“The history of Africa seems locked inside his extraordinary voice,” said Rolling Stone magazine of N’Dour who was named one of Time’s “100 Most Important People” of 2007 for his musical, humanitarian and cultural contributions.
N’Dour grew up immersed in the music of his griot – praise-singer – mother, with his own talents quickly marking him as a boy wonder. From performances in Dakar’s medina (old quarter), he joined the Star Band in 1976 and soon formed the Etoile de Dakar ensemble, renamed the Super Etoile in 1981. In the mid-1980s, he came to the attention of Peter Gabriel who was moved by N’Dour’s unique mix of traditional Senegalese rhythms and Afro-Cuban, jazz and rock beats, known as mbalax, and helped launch him onto the world stage.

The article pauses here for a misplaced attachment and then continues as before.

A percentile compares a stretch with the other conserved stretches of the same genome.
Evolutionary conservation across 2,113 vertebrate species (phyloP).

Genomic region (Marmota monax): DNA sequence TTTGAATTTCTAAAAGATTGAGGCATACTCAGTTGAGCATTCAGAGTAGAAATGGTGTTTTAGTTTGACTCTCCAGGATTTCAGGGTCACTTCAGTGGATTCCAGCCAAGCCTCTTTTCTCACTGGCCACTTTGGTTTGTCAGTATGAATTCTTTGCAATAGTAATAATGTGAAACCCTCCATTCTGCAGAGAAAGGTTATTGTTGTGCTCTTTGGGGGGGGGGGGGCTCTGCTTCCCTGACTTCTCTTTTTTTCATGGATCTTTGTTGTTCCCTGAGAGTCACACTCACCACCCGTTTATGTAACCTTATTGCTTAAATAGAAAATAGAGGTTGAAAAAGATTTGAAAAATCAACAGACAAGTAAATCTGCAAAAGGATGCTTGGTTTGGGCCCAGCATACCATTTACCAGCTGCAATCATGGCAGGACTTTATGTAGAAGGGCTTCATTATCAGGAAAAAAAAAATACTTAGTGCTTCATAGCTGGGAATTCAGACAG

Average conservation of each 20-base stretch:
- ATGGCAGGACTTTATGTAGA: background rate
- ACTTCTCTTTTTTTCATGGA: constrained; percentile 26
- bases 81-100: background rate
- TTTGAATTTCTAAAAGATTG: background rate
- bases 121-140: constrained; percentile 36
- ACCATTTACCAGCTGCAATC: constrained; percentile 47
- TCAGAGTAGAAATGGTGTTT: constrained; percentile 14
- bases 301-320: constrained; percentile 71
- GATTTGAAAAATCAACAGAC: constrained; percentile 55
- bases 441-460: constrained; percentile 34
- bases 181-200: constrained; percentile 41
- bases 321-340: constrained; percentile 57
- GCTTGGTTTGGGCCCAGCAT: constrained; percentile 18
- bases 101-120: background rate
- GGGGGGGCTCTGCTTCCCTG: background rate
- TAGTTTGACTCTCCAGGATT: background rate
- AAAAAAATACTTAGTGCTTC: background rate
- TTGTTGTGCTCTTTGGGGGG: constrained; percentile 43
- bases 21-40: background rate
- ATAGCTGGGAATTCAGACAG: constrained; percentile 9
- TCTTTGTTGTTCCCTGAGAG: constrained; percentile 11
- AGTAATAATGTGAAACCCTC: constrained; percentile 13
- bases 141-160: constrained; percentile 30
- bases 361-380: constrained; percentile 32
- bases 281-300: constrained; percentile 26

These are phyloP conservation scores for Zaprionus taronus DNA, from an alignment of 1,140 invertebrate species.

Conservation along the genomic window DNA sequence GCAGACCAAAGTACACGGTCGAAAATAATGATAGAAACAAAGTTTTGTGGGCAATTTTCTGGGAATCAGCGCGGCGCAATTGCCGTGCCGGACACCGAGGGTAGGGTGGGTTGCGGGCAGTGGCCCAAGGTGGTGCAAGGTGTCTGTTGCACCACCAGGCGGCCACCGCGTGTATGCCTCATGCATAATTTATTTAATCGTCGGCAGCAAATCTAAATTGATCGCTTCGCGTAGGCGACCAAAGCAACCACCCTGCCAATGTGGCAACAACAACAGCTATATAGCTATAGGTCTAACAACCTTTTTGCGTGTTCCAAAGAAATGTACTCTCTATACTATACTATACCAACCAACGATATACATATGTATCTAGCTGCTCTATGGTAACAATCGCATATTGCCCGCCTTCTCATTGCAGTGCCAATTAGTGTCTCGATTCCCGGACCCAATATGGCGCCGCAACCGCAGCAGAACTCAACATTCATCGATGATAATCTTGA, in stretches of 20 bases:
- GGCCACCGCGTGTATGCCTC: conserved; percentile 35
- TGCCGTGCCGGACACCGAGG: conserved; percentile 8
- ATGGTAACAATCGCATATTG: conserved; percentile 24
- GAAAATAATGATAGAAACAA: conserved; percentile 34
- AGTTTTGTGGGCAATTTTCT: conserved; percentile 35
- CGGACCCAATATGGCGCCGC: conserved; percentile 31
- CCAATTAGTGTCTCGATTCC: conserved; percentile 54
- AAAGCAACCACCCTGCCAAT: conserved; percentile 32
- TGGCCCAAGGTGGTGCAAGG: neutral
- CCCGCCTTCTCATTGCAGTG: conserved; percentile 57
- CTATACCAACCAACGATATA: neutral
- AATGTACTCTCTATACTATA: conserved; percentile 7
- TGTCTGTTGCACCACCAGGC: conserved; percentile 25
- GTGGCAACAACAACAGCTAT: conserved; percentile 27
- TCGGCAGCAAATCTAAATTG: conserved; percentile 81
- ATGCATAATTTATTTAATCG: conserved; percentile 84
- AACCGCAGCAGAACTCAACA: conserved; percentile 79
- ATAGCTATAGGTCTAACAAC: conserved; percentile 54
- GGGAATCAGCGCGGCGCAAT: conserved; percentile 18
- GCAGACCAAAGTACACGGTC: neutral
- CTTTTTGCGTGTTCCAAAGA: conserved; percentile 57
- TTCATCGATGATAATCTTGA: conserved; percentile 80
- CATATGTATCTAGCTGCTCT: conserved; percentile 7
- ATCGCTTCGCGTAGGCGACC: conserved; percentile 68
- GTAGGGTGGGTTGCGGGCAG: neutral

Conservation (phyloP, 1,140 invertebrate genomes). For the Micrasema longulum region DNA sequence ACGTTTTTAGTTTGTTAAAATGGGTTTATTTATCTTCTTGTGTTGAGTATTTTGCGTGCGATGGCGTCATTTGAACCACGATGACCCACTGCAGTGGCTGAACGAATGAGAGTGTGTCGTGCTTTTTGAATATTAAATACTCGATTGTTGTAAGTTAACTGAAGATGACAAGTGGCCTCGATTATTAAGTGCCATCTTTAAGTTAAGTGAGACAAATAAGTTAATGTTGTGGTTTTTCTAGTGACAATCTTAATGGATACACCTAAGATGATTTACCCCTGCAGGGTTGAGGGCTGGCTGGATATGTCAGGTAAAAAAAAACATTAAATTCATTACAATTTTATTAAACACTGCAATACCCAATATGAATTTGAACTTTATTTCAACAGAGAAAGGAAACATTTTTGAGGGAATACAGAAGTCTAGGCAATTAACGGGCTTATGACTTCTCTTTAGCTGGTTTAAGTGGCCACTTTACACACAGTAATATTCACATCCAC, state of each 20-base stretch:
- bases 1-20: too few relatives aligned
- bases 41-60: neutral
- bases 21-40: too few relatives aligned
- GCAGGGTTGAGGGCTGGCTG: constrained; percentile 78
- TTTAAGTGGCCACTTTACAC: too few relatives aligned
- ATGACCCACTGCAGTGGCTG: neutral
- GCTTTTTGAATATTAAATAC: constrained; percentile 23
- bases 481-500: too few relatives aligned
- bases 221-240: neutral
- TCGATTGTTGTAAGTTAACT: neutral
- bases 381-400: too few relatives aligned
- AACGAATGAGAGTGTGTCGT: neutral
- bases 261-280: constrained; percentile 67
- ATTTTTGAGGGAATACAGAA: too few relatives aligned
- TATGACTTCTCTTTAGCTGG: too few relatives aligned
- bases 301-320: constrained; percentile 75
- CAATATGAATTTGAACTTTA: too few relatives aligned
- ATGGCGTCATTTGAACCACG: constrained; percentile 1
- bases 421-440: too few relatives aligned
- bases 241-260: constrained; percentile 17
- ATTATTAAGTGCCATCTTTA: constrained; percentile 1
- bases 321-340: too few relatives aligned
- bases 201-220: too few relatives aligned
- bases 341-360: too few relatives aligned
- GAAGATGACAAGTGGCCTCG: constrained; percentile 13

N’Dour has collaborated with other musical luminaries such as Paul Simon and Sting. His hit, Seven Seconds, with Neneh Cherry, was named Europe’s song of the year at the 1995 World Music Awards and served as a springboard to stardom and dozens of albums and sell-out performances. His latest international release, Rokku Mi Rokka (Give and Take), which follows the Grammy Award-winning, Sufi-inspired Egypt (2005), reflects his desire for a balanced exchange between Africa and the rest of the world.
“Artists have power…and I want to use my music to bring all peoples together,” says N’Dour, a long-serving UNICEF Goodwill Ambassador. He is also an anti-malaria campaigner and heads a foundation to help African children. In Dakar, he has set up a newspaper, nightclub, radio station and recording studio, creating jobs and promoting young Senegalese musicians.
In 2008, N’Dour launched Birima, a micro-credit society designed to help people in Senegal start their own small businesses.